On The Socratic Method, on Cross-Examination, on Legal Education, on Bar Exam Preparation, and on Knowing Answers
By Ken K. Gourdin
On Mormon Dialogue and Discussion, the old adage that a lawyer should never ask a question to which one does not know the answer came up, and someone brought up the Socratic Method, a teaching tool favored by many law professors, in which the questions are more important than the answers, being used to explore the various aspects of finer points of law, policy, their social and other implications, and so on. The question implicit in the discussion was, why the difference? Can the two seemingly-contradictory answers be reconciled? I pointed out that reconciliation lies in the difference between the two fora in which the questions are asked.
The way in which the subject came up is when I announced my departure from a thread when it seemed to me that unfair judgment was being passed upon me. Another poster gently ribbed me by asking, “I thought law school taught you [to not] ask questions [to which] you don’t know the answer.” In response, another poster brought up the Socratic Method, a teaching tool used in law school in which definitive, concrete answers to questions rarely are forthcoming.
You’re quite right that the Socratic Method is less about the answer than it is about the questions. Philosophical discussions are fascinating; anyone who’s been to law school has had his or her fair share of those, although a professor thinking s/he knows how to use the Socratic Method effectively, on the one hand, and actually using it effectively, on the other hand, are two different things. (I had one professor, in particular, who baffled many of my student colleagues: Many of them thought he was simply engaging in some sort of pointless intellectual torture, when, in fact, if one actually took the time to listen and to try to ferret out what he was doing, his use of the Socratic Method actually was effective as a teaching tool … which, to be quite blunt, is more than I can say for at least some of his colleagues.)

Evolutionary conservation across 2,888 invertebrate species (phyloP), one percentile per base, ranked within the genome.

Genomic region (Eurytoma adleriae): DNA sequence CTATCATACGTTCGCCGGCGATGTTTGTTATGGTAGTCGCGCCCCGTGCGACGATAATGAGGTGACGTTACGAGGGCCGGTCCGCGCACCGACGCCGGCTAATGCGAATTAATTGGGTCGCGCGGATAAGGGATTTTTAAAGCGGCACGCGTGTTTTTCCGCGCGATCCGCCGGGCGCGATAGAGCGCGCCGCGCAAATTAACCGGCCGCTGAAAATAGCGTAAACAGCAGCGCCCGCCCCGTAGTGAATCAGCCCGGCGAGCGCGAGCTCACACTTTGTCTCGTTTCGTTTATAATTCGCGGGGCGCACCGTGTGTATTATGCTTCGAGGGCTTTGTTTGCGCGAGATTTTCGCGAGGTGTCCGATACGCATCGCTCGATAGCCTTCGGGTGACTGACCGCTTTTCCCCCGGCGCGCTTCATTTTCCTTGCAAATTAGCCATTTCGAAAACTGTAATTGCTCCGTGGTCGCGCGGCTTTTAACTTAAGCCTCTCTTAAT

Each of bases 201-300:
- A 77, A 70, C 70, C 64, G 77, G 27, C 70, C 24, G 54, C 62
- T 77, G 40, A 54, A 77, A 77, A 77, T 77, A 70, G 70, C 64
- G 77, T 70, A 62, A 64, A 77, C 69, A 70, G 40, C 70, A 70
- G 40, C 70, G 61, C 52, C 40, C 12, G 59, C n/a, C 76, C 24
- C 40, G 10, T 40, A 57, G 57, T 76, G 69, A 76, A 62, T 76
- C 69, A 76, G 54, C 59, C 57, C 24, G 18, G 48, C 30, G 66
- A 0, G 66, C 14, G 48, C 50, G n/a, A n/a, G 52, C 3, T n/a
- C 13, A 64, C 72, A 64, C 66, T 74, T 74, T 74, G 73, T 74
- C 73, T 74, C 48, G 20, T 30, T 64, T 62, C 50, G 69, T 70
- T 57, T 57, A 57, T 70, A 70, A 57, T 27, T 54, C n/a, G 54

Philosophical discussions, however, may or may not teach one what s/he needs to know to effectively practice law, and as fascinating as such discussions can be, it’s a source of no small consternation to would-be members of the Bar to realize that they’ve just spent three years in law school chasing professors down intellectual rabbit holes without necessarily learning anything which will help them pass the Bar Exam, and to realize, further, that for that, they’ll likely need to fork over an additional few thousand dollars for preparation materials and to spend dozens more hours of study.
Now, that having been said, the first rule of effective cross-examination (that is, of questioning a witness who is adverse to you) is, “Don’t ask a question you don’t already know the answer to.”